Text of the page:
Review | Hanebado – Episodes 1-13


“What am I playing badminton for?”

– Nagisa Aragaki / Ayano Hanesaki

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Hanebado! follows

Review: 2.png/ 5

Characterization: 1/5
The characters are laughably shallow. There’s no real hint of depth or true development that’s beyond caricatures. There was real potential here, but it’s squashed by episode 4 or so. The characters are in no way human, and are some of the worst examples of protagonists and antagonists that I’ve seen in anime.  Oooof.

Plot: 2/5
The series wants to be edgy by not following the “teamwork/hard work” tropes we’ve come to expect from sports anime, but it ends up giving us its own version of it.  It’s thirst for wanting to be different just leads to an overly convenient script, yawn-inducing “twists” and lackluster rising and falling action. Ugh.

Realism & Authenticity: 1.5/5
Don’t expect to learn anything about badminton. And don’t expect training arcs here, either. Characters are just good because they’re good, and we’re supposed to accept that. They win just because they want to win. Everything is so ridiculously contrived that I’m left with a burn of bile in my mouth.

Sound & Animation: 4/5
Special Bonus Points are awarded for animation and cinematography, here. And is the only real reason to watch the series as all. The production quality is truly astounding, so there’s that if you’re in the Sakuga Community.

spoilers below

Let’s start with the good, okay?

The one amazing aspect of this show is its production: shot composition is truly a work of art, where lighting, focus, panning/zooming and all other parts of the visual presentation of badminton is executed with true and unbridled excellence. I’d argue the animation is better than Haikyuu!!, and that’s saying something when the team at Production I.G. studied professional volleyball players so they knew they were getting muscles down right. There aren’t any cut corners; There are no short cuts.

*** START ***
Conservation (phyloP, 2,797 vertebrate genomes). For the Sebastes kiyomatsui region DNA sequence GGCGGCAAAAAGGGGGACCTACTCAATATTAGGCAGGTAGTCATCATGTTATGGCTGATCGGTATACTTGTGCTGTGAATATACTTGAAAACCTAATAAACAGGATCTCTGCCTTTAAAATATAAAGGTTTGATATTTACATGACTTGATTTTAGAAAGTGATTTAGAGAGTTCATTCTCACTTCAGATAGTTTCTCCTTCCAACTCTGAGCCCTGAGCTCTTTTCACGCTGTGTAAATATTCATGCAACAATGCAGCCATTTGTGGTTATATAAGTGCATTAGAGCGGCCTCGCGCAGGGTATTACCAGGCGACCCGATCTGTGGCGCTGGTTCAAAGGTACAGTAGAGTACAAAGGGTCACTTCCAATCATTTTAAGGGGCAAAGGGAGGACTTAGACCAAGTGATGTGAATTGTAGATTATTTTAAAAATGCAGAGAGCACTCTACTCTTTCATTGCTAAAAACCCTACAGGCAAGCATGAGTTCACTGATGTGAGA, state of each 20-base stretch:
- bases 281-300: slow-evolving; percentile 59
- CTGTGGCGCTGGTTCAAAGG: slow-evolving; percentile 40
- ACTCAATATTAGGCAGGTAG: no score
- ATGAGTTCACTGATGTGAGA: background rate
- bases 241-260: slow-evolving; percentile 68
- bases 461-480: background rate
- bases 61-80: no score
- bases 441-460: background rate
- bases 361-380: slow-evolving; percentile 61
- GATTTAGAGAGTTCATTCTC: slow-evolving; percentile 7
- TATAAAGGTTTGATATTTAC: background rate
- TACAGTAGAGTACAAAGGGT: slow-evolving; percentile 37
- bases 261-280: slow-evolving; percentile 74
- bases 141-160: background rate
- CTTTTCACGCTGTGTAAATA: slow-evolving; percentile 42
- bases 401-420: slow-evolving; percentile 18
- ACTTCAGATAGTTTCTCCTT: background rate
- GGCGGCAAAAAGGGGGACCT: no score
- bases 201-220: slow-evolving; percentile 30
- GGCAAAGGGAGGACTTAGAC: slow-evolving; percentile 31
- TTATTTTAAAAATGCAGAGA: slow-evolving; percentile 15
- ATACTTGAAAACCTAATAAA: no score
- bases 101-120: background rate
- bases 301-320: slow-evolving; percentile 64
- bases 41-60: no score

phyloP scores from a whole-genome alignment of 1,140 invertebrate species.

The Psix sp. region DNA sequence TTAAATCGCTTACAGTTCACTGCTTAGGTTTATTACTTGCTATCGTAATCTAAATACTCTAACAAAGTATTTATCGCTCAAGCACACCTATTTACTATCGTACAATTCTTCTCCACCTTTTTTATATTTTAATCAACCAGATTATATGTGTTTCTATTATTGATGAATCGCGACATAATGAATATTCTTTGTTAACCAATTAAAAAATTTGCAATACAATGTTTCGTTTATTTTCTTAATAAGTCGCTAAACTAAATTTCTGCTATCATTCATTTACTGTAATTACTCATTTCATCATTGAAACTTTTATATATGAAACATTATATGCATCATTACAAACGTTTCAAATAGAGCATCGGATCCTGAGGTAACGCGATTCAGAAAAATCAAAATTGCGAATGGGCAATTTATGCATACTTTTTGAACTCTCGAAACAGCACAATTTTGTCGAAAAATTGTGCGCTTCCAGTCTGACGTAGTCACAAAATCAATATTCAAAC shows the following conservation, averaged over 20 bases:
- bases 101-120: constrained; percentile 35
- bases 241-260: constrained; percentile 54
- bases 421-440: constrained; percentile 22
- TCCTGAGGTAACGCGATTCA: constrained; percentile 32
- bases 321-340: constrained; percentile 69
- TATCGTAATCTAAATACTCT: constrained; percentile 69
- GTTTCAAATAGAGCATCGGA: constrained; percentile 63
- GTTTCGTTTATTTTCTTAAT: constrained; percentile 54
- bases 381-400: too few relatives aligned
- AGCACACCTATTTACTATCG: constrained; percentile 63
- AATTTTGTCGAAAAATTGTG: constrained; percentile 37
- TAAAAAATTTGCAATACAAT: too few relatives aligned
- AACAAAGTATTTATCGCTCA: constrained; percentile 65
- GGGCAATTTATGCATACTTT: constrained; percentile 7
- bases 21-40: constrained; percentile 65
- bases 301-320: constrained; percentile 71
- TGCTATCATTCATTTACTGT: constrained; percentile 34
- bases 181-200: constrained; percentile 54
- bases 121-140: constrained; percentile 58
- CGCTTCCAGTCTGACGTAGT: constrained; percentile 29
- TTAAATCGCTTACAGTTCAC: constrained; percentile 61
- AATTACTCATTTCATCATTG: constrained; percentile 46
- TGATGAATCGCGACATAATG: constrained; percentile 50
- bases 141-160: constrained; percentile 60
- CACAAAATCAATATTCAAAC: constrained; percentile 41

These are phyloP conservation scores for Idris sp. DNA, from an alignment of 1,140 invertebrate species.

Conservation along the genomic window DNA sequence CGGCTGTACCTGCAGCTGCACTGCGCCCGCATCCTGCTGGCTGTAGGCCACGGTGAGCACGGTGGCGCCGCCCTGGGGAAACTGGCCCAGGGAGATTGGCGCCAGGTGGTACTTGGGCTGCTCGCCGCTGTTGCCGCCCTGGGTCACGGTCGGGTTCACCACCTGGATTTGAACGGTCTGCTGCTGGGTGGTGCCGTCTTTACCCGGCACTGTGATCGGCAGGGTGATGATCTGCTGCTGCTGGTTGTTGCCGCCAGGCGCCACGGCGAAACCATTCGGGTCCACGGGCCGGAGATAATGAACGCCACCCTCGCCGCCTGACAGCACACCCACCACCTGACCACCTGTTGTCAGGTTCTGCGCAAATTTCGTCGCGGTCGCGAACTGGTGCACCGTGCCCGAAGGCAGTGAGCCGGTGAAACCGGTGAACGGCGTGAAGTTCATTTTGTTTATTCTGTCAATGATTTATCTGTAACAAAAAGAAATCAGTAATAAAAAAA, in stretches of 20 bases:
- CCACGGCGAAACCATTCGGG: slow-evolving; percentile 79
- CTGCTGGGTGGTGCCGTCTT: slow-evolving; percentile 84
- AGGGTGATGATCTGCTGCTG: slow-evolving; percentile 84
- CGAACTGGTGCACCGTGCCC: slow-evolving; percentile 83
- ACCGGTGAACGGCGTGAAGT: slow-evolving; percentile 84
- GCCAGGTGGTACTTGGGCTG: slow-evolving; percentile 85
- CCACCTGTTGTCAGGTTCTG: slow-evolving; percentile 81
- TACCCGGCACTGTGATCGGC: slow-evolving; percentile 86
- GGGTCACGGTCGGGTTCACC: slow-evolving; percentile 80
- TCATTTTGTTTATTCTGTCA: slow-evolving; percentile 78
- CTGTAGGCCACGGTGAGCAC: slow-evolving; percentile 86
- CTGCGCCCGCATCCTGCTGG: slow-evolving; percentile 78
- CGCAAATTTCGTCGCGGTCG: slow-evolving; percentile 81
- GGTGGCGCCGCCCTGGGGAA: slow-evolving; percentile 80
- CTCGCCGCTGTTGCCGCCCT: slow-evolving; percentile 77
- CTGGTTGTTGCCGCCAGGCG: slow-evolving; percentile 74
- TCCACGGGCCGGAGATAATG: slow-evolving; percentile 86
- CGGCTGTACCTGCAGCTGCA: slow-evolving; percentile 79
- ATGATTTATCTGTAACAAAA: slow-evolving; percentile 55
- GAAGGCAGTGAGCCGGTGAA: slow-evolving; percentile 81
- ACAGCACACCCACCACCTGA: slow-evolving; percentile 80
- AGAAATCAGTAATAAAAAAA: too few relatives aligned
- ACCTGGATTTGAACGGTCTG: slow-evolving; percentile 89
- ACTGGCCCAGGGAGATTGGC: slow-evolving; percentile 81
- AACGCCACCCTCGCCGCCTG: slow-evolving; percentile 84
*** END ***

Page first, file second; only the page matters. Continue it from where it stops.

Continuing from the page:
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The one time where I ain’t mad about booby-animation / presentation, tho~

I wish I could say the same for the writing of the series. It’s like sitting in an almost-cold bath (i.e. colder than lukewarm and tepid, but not enough to be an ice bath–just enough to annoy your pruney self).

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The characters are the worst offense in my opinion. We had ample opportunity here to do something great with Ayano–something which could have shown the struggles familial fame and abandonment. The entire time, we’re told and not shown that Ayano “hates” her mother because she left her as a child, but we don’t really get to see this take fuition or grown into something meaningful.

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Most notably, they change Ayano’s animation, giving her this personality/identity disorder without any true evidence or thought. I’m not doubting that this can be a by-product of abandonment: brain’s can be really sh*tty and we don’t know what’s going to mess us up. But If this is really dissociation that Ayano is experiencing, then she shouldn’t remember parts of her matches. It’s just dramatic for the sake of being dramatic.

Let’s take another look at that pupil dilation: